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Why do attacks happen @ nite?

It really freaks me out to the point I’m scared to go to sleep, I hear so many stories people wake up numb, optic neuritis, tingling, not able to move, speak allsorts. Why does this seem to happen overnight?

I’m not sure they do. Mine don’t anyway - plenty of my relapses have started during the day.

Remember that most MS relapses build fairly gradually so we do tend to have some warning.

Karen x

Mine have always started in the day, they just progressed overnight as I was obviously out for 7-8 hours not noticing what was going on. So you wake maybe a bit worse than you go to sleep. I guess if the initial symptoms weren’t bad, 8 hours could make quite a difference.

My first and second set of symptoms started in the day.

With the first I was sat drinking tea at the bank and then I had a sense of pins and needles all over my body for 30seconds after it passed the left of my lip and chin were tingly but numb. This then spread throughout the course of the day/night. 2 days before this I’d gone for some treatment for a neck spasm with the physio - they thought I had a trapped nerve in my neck as I was getting pins and needles in my hand and fingers and strength was slightly reduced (needless to say there was no trapped nerve)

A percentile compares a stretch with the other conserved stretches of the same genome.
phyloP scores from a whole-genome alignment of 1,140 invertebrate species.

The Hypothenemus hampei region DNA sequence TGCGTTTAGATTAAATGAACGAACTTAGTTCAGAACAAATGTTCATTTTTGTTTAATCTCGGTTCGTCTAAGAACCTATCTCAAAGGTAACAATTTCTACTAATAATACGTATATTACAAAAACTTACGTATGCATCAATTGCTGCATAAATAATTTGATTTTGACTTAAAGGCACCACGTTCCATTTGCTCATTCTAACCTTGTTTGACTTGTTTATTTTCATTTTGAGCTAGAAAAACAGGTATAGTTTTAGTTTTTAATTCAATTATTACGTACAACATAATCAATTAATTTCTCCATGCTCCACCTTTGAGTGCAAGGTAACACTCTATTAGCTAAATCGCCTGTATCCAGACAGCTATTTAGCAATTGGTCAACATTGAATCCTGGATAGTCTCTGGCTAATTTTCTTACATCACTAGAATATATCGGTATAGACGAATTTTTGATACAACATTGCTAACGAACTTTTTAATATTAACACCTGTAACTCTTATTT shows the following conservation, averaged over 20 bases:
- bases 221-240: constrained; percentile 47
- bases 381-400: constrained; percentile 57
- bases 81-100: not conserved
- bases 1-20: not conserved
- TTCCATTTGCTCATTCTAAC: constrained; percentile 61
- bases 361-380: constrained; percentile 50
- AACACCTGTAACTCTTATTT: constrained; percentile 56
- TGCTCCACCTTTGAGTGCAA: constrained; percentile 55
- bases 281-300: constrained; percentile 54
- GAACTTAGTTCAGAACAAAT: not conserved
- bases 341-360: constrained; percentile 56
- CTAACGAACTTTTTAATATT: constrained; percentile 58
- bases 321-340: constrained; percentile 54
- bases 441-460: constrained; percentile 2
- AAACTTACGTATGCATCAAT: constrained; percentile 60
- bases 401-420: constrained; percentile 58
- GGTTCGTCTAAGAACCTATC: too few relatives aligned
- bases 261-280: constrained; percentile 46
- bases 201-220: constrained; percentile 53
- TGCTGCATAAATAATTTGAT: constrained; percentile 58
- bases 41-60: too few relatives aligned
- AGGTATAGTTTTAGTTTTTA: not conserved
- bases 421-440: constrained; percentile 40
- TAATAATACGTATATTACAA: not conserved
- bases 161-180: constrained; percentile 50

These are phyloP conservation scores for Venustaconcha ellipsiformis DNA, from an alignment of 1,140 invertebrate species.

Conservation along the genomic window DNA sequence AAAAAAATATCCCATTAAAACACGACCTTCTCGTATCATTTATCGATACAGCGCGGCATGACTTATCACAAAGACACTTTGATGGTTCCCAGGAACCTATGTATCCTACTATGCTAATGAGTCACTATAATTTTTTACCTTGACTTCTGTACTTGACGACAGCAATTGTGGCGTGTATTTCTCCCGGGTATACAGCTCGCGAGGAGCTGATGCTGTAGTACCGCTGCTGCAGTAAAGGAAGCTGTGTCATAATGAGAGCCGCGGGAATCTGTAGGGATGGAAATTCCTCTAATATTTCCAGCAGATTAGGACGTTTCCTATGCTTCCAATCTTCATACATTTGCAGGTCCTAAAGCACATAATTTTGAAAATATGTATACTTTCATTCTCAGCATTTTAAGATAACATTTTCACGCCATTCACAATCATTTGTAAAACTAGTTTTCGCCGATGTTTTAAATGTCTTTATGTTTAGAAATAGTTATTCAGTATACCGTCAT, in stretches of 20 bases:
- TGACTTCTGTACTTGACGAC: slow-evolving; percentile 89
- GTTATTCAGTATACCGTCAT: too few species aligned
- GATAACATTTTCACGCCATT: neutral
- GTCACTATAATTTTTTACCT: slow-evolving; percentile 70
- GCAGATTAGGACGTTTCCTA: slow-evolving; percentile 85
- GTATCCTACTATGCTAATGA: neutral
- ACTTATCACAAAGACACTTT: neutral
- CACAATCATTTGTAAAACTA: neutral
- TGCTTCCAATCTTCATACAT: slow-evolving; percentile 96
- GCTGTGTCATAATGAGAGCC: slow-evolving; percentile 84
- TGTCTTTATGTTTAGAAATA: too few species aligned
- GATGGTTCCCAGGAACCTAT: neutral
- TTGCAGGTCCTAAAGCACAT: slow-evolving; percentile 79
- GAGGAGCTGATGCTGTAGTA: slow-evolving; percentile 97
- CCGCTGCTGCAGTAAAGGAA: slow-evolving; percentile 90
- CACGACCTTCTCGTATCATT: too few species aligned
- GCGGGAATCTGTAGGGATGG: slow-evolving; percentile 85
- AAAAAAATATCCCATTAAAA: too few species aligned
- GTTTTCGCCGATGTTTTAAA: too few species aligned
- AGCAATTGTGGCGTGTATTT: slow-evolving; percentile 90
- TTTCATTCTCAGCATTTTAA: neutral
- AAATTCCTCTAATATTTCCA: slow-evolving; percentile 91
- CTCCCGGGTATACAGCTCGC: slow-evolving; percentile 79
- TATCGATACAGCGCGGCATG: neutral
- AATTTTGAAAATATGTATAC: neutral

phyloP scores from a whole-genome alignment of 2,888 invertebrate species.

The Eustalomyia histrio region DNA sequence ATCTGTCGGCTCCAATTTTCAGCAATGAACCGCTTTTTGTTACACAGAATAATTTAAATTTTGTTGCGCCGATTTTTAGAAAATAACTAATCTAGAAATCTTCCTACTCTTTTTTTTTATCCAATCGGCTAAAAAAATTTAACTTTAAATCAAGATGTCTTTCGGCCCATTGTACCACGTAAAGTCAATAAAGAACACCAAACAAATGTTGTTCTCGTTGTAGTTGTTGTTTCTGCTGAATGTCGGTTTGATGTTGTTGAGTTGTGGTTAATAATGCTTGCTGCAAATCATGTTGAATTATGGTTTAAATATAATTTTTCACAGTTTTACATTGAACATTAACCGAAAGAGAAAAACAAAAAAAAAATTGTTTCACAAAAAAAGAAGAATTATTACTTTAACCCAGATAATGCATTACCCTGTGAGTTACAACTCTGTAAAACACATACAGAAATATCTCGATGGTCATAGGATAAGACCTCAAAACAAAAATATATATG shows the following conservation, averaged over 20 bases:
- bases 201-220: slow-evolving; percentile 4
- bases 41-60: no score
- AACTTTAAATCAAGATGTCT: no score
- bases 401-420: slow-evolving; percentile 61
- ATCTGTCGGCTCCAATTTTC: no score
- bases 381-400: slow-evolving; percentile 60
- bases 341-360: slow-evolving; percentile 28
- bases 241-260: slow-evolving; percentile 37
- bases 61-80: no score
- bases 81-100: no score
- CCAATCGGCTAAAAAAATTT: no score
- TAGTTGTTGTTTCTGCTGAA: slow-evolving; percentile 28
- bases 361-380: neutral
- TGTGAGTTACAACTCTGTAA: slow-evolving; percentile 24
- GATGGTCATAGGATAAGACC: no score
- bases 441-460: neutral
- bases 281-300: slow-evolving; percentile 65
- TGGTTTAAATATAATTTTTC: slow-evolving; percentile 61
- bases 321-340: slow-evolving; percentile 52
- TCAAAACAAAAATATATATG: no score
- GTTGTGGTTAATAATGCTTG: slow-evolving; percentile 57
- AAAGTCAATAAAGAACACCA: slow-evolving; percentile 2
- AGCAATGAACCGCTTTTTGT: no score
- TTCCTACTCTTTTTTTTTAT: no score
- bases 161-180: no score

So completely agree there usually are some warning signs and things don’t all always happen overnight.

Reemz

X

my first was at day, i was crossing the factory floor to cross to another office and suddenly out of the blue i had this searing pain around my middle and round my back and i just collapsed and was sent to hospital. not a nice feeling at all, at that time i had no idea i had ms, later to realise now that it was exactly that. i suppose i had had warning signs like going completely blind whilst sitting in the staff canteen, it lasted for about two minutes and frightened the life out of me. never once thinking i could have ms.

janet

x

I don’t think it’s worth being scared to go to sleep. If something IS going to stop working without warning, bed is probably the safest place you could be when it happens.

My biggest relapse to date, which led to my diagnosis, pretty much did come on overnight. But looking back, now I’m diagnosed, I can see there were a few little warning signs I didn’t recognize at the time, but would now. I had been unusually tired that week, and a few things were buzzing that didn’t normally. Oh, and I was unusually constipated. So although it may have seemed like “overnight”, I think there were hints, if I’d known what to look for.

Tina